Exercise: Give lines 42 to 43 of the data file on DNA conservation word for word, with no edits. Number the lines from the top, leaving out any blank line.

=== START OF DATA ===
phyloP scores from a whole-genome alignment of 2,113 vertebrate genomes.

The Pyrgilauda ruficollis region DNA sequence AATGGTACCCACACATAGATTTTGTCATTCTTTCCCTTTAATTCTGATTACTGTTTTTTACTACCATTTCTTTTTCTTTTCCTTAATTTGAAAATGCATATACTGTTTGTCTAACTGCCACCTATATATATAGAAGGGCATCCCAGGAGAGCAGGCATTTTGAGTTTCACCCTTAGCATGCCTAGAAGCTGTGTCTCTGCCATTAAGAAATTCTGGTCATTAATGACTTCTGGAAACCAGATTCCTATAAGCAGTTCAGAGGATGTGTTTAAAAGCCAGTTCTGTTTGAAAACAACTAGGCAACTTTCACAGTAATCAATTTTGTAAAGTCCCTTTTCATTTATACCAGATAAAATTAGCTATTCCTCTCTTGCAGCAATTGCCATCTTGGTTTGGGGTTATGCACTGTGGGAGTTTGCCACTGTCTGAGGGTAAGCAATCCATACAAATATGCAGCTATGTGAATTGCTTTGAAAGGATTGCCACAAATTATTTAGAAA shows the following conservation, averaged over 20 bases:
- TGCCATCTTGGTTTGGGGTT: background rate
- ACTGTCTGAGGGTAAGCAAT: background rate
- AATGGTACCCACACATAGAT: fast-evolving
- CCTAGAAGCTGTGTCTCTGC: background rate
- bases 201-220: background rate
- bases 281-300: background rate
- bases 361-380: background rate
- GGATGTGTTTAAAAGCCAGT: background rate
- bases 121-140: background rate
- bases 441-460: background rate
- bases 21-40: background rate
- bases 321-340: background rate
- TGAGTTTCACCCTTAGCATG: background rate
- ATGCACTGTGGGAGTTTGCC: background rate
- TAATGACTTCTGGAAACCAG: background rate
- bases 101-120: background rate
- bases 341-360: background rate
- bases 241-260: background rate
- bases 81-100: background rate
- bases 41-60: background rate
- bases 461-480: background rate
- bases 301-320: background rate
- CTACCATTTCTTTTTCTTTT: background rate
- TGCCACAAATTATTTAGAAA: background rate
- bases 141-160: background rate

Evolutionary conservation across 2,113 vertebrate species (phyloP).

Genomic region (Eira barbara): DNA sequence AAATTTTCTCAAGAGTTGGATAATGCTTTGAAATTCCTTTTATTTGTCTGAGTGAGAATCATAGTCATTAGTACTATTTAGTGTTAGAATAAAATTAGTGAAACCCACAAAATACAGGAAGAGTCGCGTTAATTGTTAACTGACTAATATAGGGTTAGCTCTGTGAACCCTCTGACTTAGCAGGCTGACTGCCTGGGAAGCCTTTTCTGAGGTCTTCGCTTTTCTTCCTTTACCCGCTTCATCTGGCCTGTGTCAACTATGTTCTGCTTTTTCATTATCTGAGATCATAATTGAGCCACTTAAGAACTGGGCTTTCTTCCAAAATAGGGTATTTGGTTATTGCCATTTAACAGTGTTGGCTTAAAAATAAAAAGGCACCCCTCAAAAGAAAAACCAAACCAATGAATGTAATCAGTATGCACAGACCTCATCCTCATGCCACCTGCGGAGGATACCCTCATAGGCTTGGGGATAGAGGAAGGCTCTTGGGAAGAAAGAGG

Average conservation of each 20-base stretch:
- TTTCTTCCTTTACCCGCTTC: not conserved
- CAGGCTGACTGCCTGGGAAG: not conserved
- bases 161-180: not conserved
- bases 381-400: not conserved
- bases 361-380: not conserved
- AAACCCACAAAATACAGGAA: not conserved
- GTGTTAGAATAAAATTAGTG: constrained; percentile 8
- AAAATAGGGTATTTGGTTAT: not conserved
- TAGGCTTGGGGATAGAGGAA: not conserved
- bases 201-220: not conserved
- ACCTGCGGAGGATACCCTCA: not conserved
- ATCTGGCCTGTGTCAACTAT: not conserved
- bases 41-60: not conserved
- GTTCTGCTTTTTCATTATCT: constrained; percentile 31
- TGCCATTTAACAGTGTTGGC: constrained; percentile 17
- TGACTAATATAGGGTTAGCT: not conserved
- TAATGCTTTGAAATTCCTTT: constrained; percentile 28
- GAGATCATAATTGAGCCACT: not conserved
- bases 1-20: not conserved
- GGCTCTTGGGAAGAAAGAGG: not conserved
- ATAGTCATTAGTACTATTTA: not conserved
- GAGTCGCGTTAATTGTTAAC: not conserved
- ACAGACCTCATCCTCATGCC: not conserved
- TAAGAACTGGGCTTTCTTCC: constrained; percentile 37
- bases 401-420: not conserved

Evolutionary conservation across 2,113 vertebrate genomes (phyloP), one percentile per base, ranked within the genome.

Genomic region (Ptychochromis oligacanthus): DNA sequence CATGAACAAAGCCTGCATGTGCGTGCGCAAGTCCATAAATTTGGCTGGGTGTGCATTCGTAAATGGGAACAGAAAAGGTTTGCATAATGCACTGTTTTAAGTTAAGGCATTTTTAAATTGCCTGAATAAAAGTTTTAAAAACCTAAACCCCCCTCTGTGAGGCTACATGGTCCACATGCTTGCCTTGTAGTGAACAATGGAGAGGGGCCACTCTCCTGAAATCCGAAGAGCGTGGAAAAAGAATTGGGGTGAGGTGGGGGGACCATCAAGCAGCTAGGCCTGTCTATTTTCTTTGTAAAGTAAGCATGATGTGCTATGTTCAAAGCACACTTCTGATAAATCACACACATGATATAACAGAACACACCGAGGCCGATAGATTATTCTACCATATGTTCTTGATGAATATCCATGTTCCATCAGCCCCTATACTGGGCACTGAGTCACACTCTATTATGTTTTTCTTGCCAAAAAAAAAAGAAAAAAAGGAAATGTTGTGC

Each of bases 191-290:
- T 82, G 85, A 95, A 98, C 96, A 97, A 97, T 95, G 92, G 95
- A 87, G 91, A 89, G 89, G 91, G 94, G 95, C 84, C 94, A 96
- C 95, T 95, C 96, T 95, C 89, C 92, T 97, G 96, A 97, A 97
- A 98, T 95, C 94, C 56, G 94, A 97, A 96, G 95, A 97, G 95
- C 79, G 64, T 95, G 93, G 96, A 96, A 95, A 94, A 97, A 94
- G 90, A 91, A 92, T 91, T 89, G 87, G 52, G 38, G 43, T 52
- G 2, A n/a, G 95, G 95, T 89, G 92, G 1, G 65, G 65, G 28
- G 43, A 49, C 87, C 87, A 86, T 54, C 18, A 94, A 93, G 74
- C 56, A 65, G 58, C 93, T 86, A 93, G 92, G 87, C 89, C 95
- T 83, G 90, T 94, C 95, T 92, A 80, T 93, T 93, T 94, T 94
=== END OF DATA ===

- ATCTGGCCTGTGTCAACTAT: not conserved
- bases 41-60: not conserved